Like many modern cities, Dublin is a melting pot. Along with its traditional Irish culture, Dublin has been infiltrated by a host of glorious international influences. The city is the largest in Ireland, and its fast-growing immigrant population brings people from all over the world. The influence of these cultures is evident in the diverse and vibrant culinary scene that can be found here. That said, Dublin has held on to some of its classic characteristics. Known for its traditions, fine literature, folklore, customary music and dance, and fresh pints of Guinness are never in short supply. Travelers should expect to experience the traditional alongside the contemporary on their next trip to Dublin.
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The best time to visit Dublin is June through August when temperatures are warm (for Ireland anyway) and festivals fill the streets. This also constitutes the most expensive time to visit, with high hotel rates and airfare prices. It's also the most crowded time of year. If you're looking for a deal and fewer tourists, come in the winter with your heaviest coat. Spring and fall offer a happy medium – moderate temperatures (again, for Ireland), crowds and prices.
Data sourced from the National Climatic Data Center
The Irish are a very friendly people, especially compared to the reputation of their stiff upper-lipped neighbors (sorry, England), so get to know them.
Dublin's official currency is the euro (EUR). Since the euro to U.S. dollar exchange rate fluctuates often, be sure to check what the current exchange rate is before you go. Major credit cards are accepted at most restaurants and shops.
As for tipping, all industries in Ireland have a mandated minimum wage so tipping isn't a large part of the culture. Some restaurants will add a service charge of 10 to 15 percent to the bill so no tip is expected. If there is no service charge, it's customary to tip the same amount. When it comes to transportation, taxi drivers don't expect a tip but many travelers will round the bill up to the nearest euro or leave 5 percent if the driver was especially hospitable. One place to never worry about tipping? The pub.
Ireland's economic revival in the 1990s was accompanied by a culinary renaissance of new, sophisticated restaurants that ditched meat and potatoes for more lively European cuisine. Now in Dublin you'll find a great mix of medium- to high-price range restaurants, which offer an astounding diversity of options. The best restaurants are found south of the Liffey, but you should be prepared to pay well for a meal. Dublin restaurants include a high value-added tax on dining.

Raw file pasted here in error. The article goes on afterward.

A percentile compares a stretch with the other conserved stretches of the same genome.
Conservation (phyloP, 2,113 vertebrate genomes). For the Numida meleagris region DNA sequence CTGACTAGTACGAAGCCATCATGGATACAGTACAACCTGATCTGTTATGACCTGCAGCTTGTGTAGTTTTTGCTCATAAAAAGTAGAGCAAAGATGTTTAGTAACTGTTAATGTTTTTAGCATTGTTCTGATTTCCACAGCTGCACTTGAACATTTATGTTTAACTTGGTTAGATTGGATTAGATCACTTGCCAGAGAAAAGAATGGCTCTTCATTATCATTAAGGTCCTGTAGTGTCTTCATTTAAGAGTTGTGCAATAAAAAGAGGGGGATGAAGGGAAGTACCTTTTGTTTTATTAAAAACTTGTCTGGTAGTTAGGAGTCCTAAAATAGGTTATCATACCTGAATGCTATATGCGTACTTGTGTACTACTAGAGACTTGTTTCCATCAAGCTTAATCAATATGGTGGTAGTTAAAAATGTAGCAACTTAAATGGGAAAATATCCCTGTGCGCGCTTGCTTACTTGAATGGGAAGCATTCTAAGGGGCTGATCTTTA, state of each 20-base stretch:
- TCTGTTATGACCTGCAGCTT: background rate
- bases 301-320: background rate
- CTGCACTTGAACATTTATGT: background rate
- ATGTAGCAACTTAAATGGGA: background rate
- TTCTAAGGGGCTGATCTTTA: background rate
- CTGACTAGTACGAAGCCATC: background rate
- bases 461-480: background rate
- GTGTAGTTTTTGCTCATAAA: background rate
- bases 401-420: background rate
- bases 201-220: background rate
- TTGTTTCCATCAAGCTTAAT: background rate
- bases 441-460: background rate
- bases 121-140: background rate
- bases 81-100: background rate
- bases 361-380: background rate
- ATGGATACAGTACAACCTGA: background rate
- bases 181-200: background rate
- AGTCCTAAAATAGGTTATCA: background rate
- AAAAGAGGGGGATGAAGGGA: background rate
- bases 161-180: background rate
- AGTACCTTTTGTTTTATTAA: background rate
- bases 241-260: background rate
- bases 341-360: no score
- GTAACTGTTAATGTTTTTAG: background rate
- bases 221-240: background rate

For cakes, pudding, tarts, tea and more, recent travelers highly recommend you visit Queen of Tarts, a Dublin bakery on Dame Street. But if it's an entire Irish meal you're after, try the traveler-recommended L'Ecrivain for its delicious menu and intimate ambiance, perfect for a romantic dinner. Meanwhile, foodies should check out the contemporary Chapter One in the Rotunda neighborhood. Other cuisines, such as Thai, Asian fusion and Indian, are very popular, too; recent travelers especially praise the Indian restaurant, Veda, in Cabinteely Village.
Dublin is relatively safe, especially the city center and surrounding attractions, even at the wee hours of the morning. Overall, visitors should take caution against petty crimes like pickpocketing and car break-ins. But visitors should note that the area around Temple Bar can get pretty raucous as all the drunken revelers exit the bars and clubs. There is also a drug problem within Dublin city, predominantly heroin, so visitors should be mindful of suspicious activity, street beggars and paraphernalia in alleyways. In the unlikely event that you are a victim of a crime, reach out to Irish Tourist Assistance Service , which offers free and confidential services to tourists.
The best way to get around Dublin is by foot. The city's compact size makes strolling to and from the top attractions a cinch. Plus, some brisk walking will help lessen the (caloric) effects of all those pints from the pub. If you're flying into Dublin Airport (DUB), you can take a taxi, bus or shuttle into the city center. If you purchased a DoDublin Card, your ride from the airport to the city center on the Airlink Express is included in your card (you can purchase fares on the Airlink Express without buying a DoDublin Card). Aircoach also offers service between the airport and the city.
Once in the city, you can also try out the bus and tram systems, which have lines that cross-hatch the city. You'll find taxis lining up in ranks throughout Dublin. These are expensive, but preferred over driving a rental car. The ride-hailing app Uber also operates in Dublin.See details for Getting Around
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A valid passport is required for United States citizens traveling outside the mainland by air or sea, as well as for U.S. citizens trying to re-enter the country. You won't need a visa unless you plan on staying longer than three months. Visit the U.S. State Department's website for the latest information on foreign exit and entry requirements.
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